Friday, 25 April 2014

The Gym Problem

I've been going to the gym for well over a year now and today I froze my membership. I had dry spells before, mostly caused by too many hours spent at work or going away for holidays. This time, however, I decided not to attend for a prolonged period of time.

I'm not happy with this decision and I hope I'll return eventually but right now I do need a break.

There are two things I'm finding very problematic.

First one is time.
As much as I like going to the gym, I have to face up with the fact that it takes away time from my day. It might not seem much since I have a gym session only three times a week but problem with working out is that you need to have a diet appropriate to your needs. I don't gain weight easily so I should be having several meals a day when I'm not working out. Just cooking them takes me half a day and it's not even close to the amount I should be eating. Funny enough, eating does take time too and I simply can't be going on a break every few hours at work just to have a snack. Instead of all that, I should be spending my time either looking for a job, taking on students or working on furthering my career rather than idly sitting on my qualifications.

Second is people.
People usually go to the gym for two reasons: either to lose weight or to gain weight. The latter is called body-building and is quite popular among the male populace. Oddly enough I don't do either of these things. My main focus with the gym is strength-training, gaining mass is just a by-product of that. How is that different from body-building, you might ask... well, the priority is reversed. Body-builders aim to grow their muscles (in specific proportions, if they want to compete at a contest), in strength-training you just focus on being able to lift more as you progress. It might seem the same but it is possible to have large weak muscles or not having the endurance to keep on labouring with your mighty muscles.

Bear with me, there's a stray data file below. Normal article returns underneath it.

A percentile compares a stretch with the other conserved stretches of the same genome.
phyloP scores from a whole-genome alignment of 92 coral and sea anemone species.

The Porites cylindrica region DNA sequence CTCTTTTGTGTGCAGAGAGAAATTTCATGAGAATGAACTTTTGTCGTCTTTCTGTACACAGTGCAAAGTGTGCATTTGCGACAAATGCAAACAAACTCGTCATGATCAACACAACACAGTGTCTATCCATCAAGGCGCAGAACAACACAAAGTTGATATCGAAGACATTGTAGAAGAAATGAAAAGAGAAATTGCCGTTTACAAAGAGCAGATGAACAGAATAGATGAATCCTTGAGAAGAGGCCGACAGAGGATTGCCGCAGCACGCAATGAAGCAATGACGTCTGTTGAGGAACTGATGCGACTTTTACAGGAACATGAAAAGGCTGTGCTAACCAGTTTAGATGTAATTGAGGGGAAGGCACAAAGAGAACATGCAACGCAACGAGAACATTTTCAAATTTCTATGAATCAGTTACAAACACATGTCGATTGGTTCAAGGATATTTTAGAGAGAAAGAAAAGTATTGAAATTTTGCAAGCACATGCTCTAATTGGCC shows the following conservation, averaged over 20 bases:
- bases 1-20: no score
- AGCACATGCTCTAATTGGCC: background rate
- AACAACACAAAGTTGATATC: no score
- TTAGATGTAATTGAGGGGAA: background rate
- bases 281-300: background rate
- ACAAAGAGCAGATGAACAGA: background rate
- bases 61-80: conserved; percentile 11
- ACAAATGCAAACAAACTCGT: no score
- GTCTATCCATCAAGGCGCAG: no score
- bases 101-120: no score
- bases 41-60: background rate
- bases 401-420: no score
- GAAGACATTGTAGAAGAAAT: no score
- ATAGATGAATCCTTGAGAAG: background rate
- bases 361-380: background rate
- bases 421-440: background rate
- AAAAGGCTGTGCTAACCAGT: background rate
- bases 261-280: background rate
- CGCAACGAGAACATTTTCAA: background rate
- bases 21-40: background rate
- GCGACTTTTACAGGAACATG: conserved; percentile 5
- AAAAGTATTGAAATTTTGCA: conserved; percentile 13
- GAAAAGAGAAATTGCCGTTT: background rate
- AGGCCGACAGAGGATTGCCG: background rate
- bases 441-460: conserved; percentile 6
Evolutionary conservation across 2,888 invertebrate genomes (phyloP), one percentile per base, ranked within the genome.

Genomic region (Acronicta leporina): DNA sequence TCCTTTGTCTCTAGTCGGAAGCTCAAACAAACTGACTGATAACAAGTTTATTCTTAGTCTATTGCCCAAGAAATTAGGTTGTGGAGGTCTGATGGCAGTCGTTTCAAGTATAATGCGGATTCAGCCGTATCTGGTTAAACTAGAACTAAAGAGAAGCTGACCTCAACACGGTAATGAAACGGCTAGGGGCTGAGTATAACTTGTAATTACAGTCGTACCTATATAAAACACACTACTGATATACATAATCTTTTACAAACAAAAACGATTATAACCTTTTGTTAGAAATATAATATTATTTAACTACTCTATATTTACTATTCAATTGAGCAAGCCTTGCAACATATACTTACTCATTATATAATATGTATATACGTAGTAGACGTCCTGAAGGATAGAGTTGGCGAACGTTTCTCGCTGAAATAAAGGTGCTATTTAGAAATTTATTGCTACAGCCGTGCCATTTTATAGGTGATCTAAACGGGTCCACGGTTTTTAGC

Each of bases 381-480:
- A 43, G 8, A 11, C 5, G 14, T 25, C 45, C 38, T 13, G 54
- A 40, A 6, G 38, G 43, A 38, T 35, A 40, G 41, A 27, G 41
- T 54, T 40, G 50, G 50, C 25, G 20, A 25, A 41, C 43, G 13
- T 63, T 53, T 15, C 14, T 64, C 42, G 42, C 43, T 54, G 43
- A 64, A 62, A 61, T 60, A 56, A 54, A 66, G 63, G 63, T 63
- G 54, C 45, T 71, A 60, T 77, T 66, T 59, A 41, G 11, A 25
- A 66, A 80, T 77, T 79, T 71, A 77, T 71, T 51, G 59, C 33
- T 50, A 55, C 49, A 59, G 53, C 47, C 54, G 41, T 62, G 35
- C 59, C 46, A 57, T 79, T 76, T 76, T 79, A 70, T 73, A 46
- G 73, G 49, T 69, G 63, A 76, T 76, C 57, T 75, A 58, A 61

Most people I know at the gym are the same ones I work with so I spend most of my days surrounded by them. They body-build a lot and can't help but give me pointers on what to do. Where to get proteins, how many carbs I should take, how I should never do cardio, what exercises to do, how to change my routine, etc. Now, imagine you are planning to buy a car and everyone you know just walks up to you to tell you where to buy cheap plane tickets. That's a very nice gesture but it misses the point entirely and after constantly explaining what you're actually looking for, the idea of just not mentioning your plans sounds a lot less taxing... this is how I feel.

I don't need to be told that what I'm doing is wrong.
I like it; I know it's not the popular choice and I'm fine with that.
If I need help or have questions, I can ask...
I don't need to be forcefully showed the error of my ways...

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